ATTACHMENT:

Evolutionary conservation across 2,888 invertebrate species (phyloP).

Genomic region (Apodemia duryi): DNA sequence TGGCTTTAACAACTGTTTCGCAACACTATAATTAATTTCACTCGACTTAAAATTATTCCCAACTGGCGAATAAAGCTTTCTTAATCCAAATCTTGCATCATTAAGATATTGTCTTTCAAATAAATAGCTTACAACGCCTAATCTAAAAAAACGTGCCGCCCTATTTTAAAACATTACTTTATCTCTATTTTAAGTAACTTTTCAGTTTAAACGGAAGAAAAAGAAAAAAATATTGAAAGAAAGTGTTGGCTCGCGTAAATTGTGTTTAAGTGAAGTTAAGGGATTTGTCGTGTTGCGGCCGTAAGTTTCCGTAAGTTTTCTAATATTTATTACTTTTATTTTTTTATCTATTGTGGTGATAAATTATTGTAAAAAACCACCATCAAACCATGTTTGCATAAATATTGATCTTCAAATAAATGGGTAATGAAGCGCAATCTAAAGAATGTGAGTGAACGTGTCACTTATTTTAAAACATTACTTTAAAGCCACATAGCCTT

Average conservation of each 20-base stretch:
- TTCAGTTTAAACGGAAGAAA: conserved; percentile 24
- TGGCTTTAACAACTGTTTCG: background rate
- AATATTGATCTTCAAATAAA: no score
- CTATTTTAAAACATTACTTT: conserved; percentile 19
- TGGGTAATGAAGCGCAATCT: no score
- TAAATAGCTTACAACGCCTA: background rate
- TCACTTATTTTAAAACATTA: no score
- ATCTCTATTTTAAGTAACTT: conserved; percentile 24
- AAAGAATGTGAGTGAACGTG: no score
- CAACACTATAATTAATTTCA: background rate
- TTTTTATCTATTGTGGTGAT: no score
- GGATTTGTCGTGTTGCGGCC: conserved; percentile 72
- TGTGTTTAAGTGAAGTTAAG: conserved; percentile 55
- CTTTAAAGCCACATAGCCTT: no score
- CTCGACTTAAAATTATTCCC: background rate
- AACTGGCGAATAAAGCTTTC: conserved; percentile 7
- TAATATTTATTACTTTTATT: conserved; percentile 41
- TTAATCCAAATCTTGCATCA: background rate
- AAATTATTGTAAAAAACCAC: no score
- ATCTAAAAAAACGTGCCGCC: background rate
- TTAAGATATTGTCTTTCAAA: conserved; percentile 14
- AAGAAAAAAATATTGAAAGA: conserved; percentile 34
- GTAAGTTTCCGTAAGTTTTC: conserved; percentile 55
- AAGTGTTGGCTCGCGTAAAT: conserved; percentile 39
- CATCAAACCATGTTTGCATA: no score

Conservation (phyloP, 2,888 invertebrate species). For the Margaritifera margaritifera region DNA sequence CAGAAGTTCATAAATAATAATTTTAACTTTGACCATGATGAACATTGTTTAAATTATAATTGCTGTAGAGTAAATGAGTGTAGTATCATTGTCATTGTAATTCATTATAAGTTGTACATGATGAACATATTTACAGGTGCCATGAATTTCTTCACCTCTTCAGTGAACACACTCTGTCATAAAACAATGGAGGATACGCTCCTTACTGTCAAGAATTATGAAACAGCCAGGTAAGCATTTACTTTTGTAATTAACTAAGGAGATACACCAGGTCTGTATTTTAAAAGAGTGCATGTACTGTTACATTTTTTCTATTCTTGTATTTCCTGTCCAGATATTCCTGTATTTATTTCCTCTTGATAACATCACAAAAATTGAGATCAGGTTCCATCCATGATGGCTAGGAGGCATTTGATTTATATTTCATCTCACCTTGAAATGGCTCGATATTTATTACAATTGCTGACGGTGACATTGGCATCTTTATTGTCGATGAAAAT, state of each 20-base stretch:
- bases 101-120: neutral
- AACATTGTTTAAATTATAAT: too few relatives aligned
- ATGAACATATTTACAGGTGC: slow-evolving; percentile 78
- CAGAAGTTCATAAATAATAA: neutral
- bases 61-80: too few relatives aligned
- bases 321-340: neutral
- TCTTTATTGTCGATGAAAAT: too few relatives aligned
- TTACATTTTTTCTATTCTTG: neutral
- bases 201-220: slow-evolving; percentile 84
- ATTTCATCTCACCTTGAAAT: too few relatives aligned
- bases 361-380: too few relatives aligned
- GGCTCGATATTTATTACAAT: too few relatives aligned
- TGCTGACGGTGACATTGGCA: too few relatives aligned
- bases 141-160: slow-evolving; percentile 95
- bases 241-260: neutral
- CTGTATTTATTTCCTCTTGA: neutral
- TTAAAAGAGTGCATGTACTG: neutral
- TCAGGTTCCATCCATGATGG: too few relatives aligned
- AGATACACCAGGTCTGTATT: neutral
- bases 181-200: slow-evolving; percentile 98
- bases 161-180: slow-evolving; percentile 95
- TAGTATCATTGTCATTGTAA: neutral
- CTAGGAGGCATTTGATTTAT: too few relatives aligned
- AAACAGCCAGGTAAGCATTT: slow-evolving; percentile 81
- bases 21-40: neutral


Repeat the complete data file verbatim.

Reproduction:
Evolutionary conservation across 2,888 invertebrate species (phyloP).

Genomic region (Apodemia duryi): DNA sequence TGGCTTTAACAACTGTTTCGCAACACTATAATTAATTTCACTCGACTTAAAATTATTCCCAACTGGCGAATAAAGCTTTCTTAATCCAAATCTTGCATCATTAAGATATTGTCTTTCAAATAAATAGCTTACAACGCCTAATCTAAAAAAACGTGCCGCCCTATTTTAAAACATTACTTTATCTCTATTTTAAGTAACTTTTCAGTTTAAACGGAAGAAAAAGAAAAAAATATTGAAAGAAAGTGTTGGCTCGCGTAAATTGTGTTTAAGTGAAGTTAAGGGATTTGTCGTGTTGCGGCCGTAAGTTTCCGTAAGTTTTCTAATATTTATTACTTTTATTTTTTTATCTATTGTGGTGATAAATTATTGTAAAAAACCACCATCAAACCATGTTTGCATAAATATTGATCTTCAAATAAATGGGTAATGAAGCGCAATCTAAAGAATGTGAGTGAACGTGTCACTTATTTTAAAACATTACTTTAAAGCCACATAGCCTT

Average conservation of each 20-base stretch:
- TTCAGTTTAAACGGAAGAAA: conserved; percentile 24
- TGGCTTTAACAACTGTTTCG: background rate
- AATATTGATCTTCAAATAAA: no score
- CTATTTTAAAACATTACTTT: conserved; percentile 19
- TGGGTAATGAAGCGCAATCT: no score
- TAAATAGCTTACAACGCCTA: background rate
- TCACTTATTTTAAAACATTA: no score
- ATCTCTATTTTAAGTAACTT: conserved; percentile 24
- AAAGAATGTGAGTGAACGTG: no score
- CAACACTATAATTAATTTCA: background rate
- TTTTTATCTATTGTGGTGAT: no score
- GGATTTGTCGTGTTGCGGCC: conserved; percentile 72
- TGTGTTTAAGTGAAGTTAAG: conserved; percentile 55
- CTTTAAAGCCACATAGCCTT: no score
- CTCGACTTAAAATTATTCCC: background rate
- AACTGGCGAATAAAGCTTTC: conserved; percentile 7
- TAATATTTATTACTTTTATT: conserved; percentile 41
- TTAATCCAAATCTTGCATCA: background rate
- AAATTATTGTAAAAAACCAC: no score
- ATCTAAAAAAACGTGCCGCC: background rate
- TTAAGATATTGTCTTTCAAA: conserved; percentile 14
- AAGAAAAAAATATTGAAAGA: conserved; percentile 34
- GTAAGTTTCCGTAAGTTTTC: conserved; percentile 55
- AAGTGTTGGCTCGCGTAAAT: conserved; percentile 39
- CATCAAACCATGTTTGCATA: no score

Conservation (phyloP, 2,888 invertebrate species). For the Margaritifera margaritifera region DNA sequence CAGAAGTTCATAAATAATAATTTTAACTTTGACCATGATGAACATTGTTTAAATTATAATTGCTGTAGAGTAAATGAGTGTAGTATCATTGTCATTGTAATTCATTATAAGTTGTACATGATGAACATATTTACAGGTGCCATGAATTTCTTCACCTCTTCAGTGAACACACTCTGTCATAAAACAATGGAGGATACGCTCCTTACTGTCAAGAATTATGAAACAGCCAGGTAAGCATTTACTTTTGTAATTAACTAAGGAGATACACCAGGTCTGTATTTTAAAAGAGTGCATGTACTGTTACATTTTTTCTATTCTTGTATTTCCTGTCCAGATATTCCTGTATTTATTTCCTCTTGATAACATCACAAAAATTGAGATCAGGTTCCATCCATGATGGCTAGGAGGCATTTGATTTATATTTCATCTCACCTTGAAATGGCTCGATATTTATTACAATTGCTGACGGTGACATTGGCATCTTTATTGTCGATGAAAAT, state of each 20-base stretch:
- bases 101-120: neutral
- AACATTGTTTAAATTATAAT: too few relatives aligned
- ATGAACATATTTACAGGTGC: slow-evolving; percentile 78
- CAGAAGTTCATAAATAATAA: neutral
- bases 61-80: too few relatives aligned
- bases 321-340: neutral
- TCTTTATTGTCGATGAAAAT: too few relatives aligned
- TTACATTTTTTCTATTCTTG: neutral
- bases 201-220: slow-evolving; percentile 84
- ATTTCATCTCACCTTGAAAT: too few relatives aligned
- bases 361-380: too few relatives aligned
- GGCTCGATATTTATTACAAT: too few relatives aligned
- TGCTGACGGTGACATTGGCA: too few relatives aligned
- bases 141-160: slow-evolving; percentile 95
- bases 241-260: neutral
- CTGTATTTATTTCCTCTTGA: neutral
- TTAAAAGAGTGCATGTACTG: neutral
- TCAGGTTCCATCCATGATGG: too few relatives aligned
- AGATACACCAGGTCTGTATT: neutral
- bases 181-200: slow-evolving; percentile 98
- bases 161-180: slow-evolving; percentile 95
- TAGTATCATTGTCATTGTAA: neutral
- CTAGGAGGCATTTGATTTAT: too few relatives aligned
- AAACAGCCAGGTAAGCATTT: slow-evolving; percentile 81
- bases 21-40: neutral